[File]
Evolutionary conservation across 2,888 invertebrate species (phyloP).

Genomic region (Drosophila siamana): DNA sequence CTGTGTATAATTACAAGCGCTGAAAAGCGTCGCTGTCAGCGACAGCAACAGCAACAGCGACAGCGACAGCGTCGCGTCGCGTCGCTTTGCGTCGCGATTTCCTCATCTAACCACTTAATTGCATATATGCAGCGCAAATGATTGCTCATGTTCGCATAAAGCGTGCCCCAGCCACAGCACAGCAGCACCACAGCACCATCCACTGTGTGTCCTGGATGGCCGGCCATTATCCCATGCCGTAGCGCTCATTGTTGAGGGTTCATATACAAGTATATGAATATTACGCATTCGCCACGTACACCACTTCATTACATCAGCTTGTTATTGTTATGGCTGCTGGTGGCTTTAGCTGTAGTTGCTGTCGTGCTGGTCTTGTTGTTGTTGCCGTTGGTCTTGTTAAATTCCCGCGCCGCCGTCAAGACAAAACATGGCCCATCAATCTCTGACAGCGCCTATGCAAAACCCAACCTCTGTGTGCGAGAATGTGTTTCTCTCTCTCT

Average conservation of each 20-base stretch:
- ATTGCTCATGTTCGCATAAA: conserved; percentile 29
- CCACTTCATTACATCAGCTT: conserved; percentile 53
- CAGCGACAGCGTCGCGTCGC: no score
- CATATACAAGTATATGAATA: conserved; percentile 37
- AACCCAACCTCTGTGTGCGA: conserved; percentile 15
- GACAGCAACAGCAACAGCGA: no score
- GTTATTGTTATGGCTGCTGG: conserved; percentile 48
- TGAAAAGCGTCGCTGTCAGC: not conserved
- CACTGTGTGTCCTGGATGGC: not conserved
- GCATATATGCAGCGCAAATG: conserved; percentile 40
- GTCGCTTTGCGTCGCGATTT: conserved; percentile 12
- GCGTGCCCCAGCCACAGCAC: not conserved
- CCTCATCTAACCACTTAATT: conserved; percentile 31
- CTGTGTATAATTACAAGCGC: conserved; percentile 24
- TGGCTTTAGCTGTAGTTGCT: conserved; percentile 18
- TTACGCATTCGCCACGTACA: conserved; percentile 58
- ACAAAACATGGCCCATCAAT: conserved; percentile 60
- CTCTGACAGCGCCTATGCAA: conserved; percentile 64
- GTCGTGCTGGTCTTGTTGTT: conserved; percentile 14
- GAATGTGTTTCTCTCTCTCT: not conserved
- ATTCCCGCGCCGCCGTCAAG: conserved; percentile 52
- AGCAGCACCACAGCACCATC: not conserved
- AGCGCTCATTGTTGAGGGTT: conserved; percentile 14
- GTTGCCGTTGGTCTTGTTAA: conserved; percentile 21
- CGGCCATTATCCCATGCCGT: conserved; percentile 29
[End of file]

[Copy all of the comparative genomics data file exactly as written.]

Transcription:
Evolutionary conservation across 2,888 invertebrate species (phyloP).

Genomic region (Drosophila siamana): DNA sequence CTGTGTATAATTACAAGCGCTGAAAAGCGTCGCTGTCAGCGACAGCAACAGCAACAGCGACAGCGACAGCGTCGCGTCGCGTCGCTTTGCGTCGCGATTTCCTCATCTAACCACTTAATTGCATATATGCAGCGCAAATGATTGCTCATGTTCGCATAAAGCGTGCCCCAGCCACAGCACAGCAGCACCACAGCACCATCCACTGTGTGTCCTGGATGGCCGGCCATTATCCCATGCCGTAGCGCTCATTGTTGAGGGTTCATATACAAGTATATGAATATTACGCATTCGCCACGTACACCACTTCATTACATCAGCTTGTTATTGTTATGGCTGCTGGTGGCTTTAGCTGTAGTTGCTGTCGTGCTGGTCTTGTTGTTGTTGCCGTTGGTCTTGTTAAATTCCCGCGCCGCCGTCAAGACAAAACATGGCCCATCAATCTCTGACAGCGCCTATGCAAAACCCAACCTCTGTGTGCGAGAATGTGTTTCTCTCTCTCT

Average conservation of each 20-base stretch:
- ATTGCTCATGTTCGCATAAA: conserved; percentile 29
- CCACTTCATTACATCAGCTT: conserved; percentile 53
- CAGCGACAGCGTCGCGTCGC: no score
- CATATACAAGTATATGAATA: conserved; percentile 37
- AACCCAACCTCTGTGTGCGA: conserved; percentile 15
- GACAGCAACAGCAACAGCGA: no score
- GTTATTGTTATGGCTGCTGG: conserved; percentile 48
- TGAAAAGCGTCGCTGTCAGC: not conserved
- CACTGTGTGTCCTGGATGGC: not conserved
- GCATATATGCAGCGCAAATG: conserved; percentile 40
- GTCGCTTTGCGTCGCGATTT: conserved; percentile 12
- GCGTGCCCCAGCCACAGCAC: not conserved
- CCTCATCTAACCACTTAATT: conserved; percentile 31
- CTGTGTATAATTACAAGCGC: conserved; percentile 24
- TGGCTTTAGCTGTAGTTGCT: conserved; percentile 18
- TTACGCATTCGCCACGTACA: conserved; percentile 58
- ACAAAACATGGCCCATCAAT: conserved; percentile 60
- CTCTGACAGCGCCTATGCAA: conserved; percentile 64
- GTCGTGCTGGTCTTGTTGTT: conserved; percentile 14
- GAATGTGTTTCTCTCTCTCT: not conserved
- ATTCCCGCGCCGCCGTCAAG: conserved; percentile 52
- AGCAGCACCACAGCACCATC: not conserved
- AGCGCTCATTGTTGAGGGTT: conserved; percentile 14
- GTTGCCGTTGGTCTTGTTAA: conserved; percentile 21
- CGGCCATTATCCCATGCCGT: conserved; percentile 29